Tuesday, 8 August 2017

Land of the Vikings and the midnight sun (well, almost) . . .

  Let me introduce you to the Orkneys

It’s been a while since the last post, partly due to quite a lot going on here in Cornwall, and also because Pete and I have been travelling to carry out more research.

This time we didn't travel to London but to one of the other settings for Book 4 - the Orkneys; magical, wild and wonderful Scottish islands.

We flew from Newquay in Cornwall to Edinburgh in Scotland, and then on a small plane to Kirkwall on the Mainland, Orkney's largest island.

Our first glimpse and introduction to these
magical islands.

The Orkney islands are right at the top of the map, off the coast of Scotland. They’re about 800 miles from where we live in Cornwall, close to Britain's toe. (I won’t say Britain’s bottom!)
Although Scotland is another Celtic land, and the Orkneys are part of Scotland, the Orcadians are also very proud of their Viking heritage because hundreds of years ago this little group of islands was invaded by the fiery Vikings. 

The Vikings settled here for many centuries before eventually giving the islands back to Scotland.
I particularly liked some of the warriors' names: Thorfinn Skull-splitter, Havard Harvest-Happy, Sigurd the Stout! (If you want to find out more there's an excellent site:http://www.orkneyjar.com/orkney/index.html ).

Interesting fact: The DNA of 60% of the male Orcadians has been discovered to be Scandinavian.

However I wanted to find out about other aspects of see the Orkney's history as well - and to get a feel for the landscape. Top of my list of things to see were the standing stones which combine both the history and the land.
The standing stones on Orkney's Mainland.
Another interesting fact: There are stone circles dotted throughout Britain. (It's thought that the earliest are probably those in the north.) For book purposes I wanted to get a feel of those in Orkney because we've got a stone circle which is just ten minutes drive from our house. The link intrigues me.
These are the Hurlers, a ring of standing stones on Bodmin Moor
close to my home.
I also wanted to get a feel for the landscape. Photographs give you some idea, but you need to go to a place to get under its skin. For me, the setting is an integral and important part of any book. I found that although the Orkney islands are beautiful, they're also windswept (there are few trees) and very wild. The sea and the wind dictate much of how life is lived. Because the islands are so northerly in the summer the sun barely sets. It's still quite light at past 11 in the evening in late June, whereas in the winter the days are very short because the sun barely rises above the horizon. Laurence (see below) told us that by 3pm in winter it's going dark!  
A close-up of a standing stone

Staggeringly high cliffs; home to hundreds of wheeling, screeching birds.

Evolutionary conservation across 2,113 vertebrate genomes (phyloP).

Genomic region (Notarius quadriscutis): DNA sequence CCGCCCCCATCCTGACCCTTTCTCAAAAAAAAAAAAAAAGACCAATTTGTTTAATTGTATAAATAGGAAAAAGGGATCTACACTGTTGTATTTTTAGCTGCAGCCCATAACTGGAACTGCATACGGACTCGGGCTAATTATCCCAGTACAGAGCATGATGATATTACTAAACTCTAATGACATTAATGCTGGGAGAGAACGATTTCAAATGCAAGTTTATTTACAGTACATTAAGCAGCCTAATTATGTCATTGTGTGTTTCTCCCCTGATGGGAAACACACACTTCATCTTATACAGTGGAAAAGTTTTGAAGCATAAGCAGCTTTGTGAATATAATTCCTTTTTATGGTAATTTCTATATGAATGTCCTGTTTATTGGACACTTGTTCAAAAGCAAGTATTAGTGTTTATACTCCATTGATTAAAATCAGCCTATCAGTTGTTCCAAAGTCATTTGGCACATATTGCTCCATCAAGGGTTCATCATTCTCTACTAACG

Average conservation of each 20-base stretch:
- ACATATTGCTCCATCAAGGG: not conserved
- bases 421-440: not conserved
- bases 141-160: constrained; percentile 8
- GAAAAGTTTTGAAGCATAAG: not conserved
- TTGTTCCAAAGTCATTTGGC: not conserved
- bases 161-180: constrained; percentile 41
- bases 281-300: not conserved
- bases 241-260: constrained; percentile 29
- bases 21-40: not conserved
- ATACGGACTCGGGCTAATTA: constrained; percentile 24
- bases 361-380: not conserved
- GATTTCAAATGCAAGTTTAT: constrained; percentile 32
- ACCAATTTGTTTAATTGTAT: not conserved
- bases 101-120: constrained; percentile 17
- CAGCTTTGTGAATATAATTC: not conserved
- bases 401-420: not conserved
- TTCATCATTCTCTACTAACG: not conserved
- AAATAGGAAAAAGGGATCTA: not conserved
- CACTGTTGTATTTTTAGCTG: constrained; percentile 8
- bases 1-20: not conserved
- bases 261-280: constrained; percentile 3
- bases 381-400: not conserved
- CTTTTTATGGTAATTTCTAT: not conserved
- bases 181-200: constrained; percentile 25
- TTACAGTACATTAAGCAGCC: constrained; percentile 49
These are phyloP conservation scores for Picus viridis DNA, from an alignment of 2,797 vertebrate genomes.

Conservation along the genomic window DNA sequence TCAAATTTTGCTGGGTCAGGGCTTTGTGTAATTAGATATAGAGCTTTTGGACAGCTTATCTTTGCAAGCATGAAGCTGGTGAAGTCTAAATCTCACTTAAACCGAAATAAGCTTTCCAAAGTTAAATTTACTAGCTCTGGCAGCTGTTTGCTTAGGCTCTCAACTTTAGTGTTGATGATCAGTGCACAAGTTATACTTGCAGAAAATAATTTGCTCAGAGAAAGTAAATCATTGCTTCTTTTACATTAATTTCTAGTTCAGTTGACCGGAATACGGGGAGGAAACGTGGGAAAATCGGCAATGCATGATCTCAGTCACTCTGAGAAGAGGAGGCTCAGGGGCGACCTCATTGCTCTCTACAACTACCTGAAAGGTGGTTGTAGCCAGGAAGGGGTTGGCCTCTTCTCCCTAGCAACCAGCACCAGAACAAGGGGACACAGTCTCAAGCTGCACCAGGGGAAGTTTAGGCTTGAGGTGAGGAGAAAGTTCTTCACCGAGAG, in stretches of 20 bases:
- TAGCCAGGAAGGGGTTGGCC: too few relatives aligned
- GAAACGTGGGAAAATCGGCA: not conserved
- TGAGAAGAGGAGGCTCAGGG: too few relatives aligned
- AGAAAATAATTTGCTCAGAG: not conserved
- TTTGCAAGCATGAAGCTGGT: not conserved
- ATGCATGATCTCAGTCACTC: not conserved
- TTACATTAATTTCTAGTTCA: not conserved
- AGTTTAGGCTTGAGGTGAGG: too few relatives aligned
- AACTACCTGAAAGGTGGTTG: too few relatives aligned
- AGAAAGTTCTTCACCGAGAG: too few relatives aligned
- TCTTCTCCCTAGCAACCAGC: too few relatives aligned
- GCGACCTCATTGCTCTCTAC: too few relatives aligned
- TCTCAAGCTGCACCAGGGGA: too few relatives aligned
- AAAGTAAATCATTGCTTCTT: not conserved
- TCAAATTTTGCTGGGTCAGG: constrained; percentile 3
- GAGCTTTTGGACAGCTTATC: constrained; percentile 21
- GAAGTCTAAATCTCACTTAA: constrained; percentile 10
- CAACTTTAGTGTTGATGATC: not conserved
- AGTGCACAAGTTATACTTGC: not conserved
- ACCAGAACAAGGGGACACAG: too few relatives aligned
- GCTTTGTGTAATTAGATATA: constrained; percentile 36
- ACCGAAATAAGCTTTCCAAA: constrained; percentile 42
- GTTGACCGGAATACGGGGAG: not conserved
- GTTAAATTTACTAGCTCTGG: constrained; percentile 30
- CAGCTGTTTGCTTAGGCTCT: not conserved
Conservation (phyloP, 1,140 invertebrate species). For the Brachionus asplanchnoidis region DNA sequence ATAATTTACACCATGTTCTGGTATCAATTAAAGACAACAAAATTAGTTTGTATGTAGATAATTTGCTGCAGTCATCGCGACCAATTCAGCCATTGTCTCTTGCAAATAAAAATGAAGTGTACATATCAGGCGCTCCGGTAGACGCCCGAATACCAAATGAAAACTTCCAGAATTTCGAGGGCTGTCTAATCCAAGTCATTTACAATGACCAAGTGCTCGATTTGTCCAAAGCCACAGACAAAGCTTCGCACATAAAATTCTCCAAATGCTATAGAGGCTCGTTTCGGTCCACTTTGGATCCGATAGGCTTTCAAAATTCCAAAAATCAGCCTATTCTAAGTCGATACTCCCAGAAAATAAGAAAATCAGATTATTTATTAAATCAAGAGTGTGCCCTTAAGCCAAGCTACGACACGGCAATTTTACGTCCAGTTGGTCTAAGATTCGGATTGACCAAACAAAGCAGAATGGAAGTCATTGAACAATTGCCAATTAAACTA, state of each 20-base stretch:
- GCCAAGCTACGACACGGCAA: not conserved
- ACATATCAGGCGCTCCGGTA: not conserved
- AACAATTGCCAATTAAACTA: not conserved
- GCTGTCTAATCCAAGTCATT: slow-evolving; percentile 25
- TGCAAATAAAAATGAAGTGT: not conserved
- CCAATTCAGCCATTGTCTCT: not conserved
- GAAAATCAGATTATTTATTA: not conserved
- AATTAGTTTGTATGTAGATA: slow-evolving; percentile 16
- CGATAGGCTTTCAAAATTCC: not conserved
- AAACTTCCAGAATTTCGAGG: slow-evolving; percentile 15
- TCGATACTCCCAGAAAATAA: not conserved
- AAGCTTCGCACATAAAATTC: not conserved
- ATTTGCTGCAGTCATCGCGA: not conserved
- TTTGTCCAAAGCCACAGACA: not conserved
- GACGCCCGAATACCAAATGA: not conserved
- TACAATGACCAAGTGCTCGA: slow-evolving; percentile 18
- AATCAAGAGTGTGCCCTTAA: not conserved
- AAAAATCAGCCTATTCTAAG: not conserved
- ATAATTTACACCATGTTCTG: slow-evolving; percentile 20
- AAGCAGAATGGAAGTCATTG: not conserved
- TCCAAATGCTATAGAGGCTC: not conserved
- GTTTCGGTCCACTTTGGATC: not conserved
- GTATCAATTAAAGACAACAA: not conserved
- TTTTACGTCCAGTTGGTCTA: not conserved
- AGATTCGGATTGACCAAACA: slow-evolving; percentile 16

If you like wild and lonely, you'd love it here.
A solitary Pete!

And there was the wildlife! So much of it. Many, many birds. I'm not very good at bird photos, but the blobs in the second photo are seals in Scapa Flow which we spotted on a boat trip with the delightful Laurence of the Dawn Star. ( http://www.orkneyboattrips.co.uk/dawnstar.html )
He took us around Scapa Flow - a site very much linked with both WWI and WWII, and showed us the wrecks of huge ships sunk during the wars on his boat's sonar.

Apart from the standing stones and the birds and seals I wanted to see some of the other ancient sites. So we went here, to the Tomb of the Eagles.

Inside the tomb there were many skulls and skeletons and eagle remains, which explains why the tomb is called the Tomb of the Eagles. Once you get inside the tomb, it's high enough to stand up and big enough to fit several people. A Collie dog, like Lightning in The Camelot Inheritance series and one of my favourite breeds, was in there but it was far from happy. It's ears were flat and it was really keen to get out. It reminded me of the scene in The Golden Sword with Arthur and Lightning outside the Granite House.

And then we visited Skara Brea.
Skara Brae. I took this photo to show what is thought
 to be a sort of dresser like a cupboard.
Skara Brae is a wonderfully preserved neolithic village, thousands of years old.  It shows just how clever our ancient ancestors were! It's not only the ancient Greeks and Egyptians and the Aztecs who were ingenious. (Although I must admit, a pyramid is pretty impressive.) 

However our trip wasn't only lonely windswept cliffs and beaches and ancient monuments - we took in some other sights too.
We were treated to a wonderful
display by Kirkwall City Pipe Band.
And then more live music in The Reel.

Then there was the haggis and a trip to a distillery, but Book 4 is waiting for me so I'm going to leave it at that! 
This post is going to be the last for a while, I want to be able to concentrate on the writing. The story is coming along but it needs some quality time without too many distractions. If you've got to this part, thanks for reading my post. Perhaps when you eventually get to read the fourth in The Camelot Inheritance, you'll be able to spot the links between our adventuring and what happens to Gawain.

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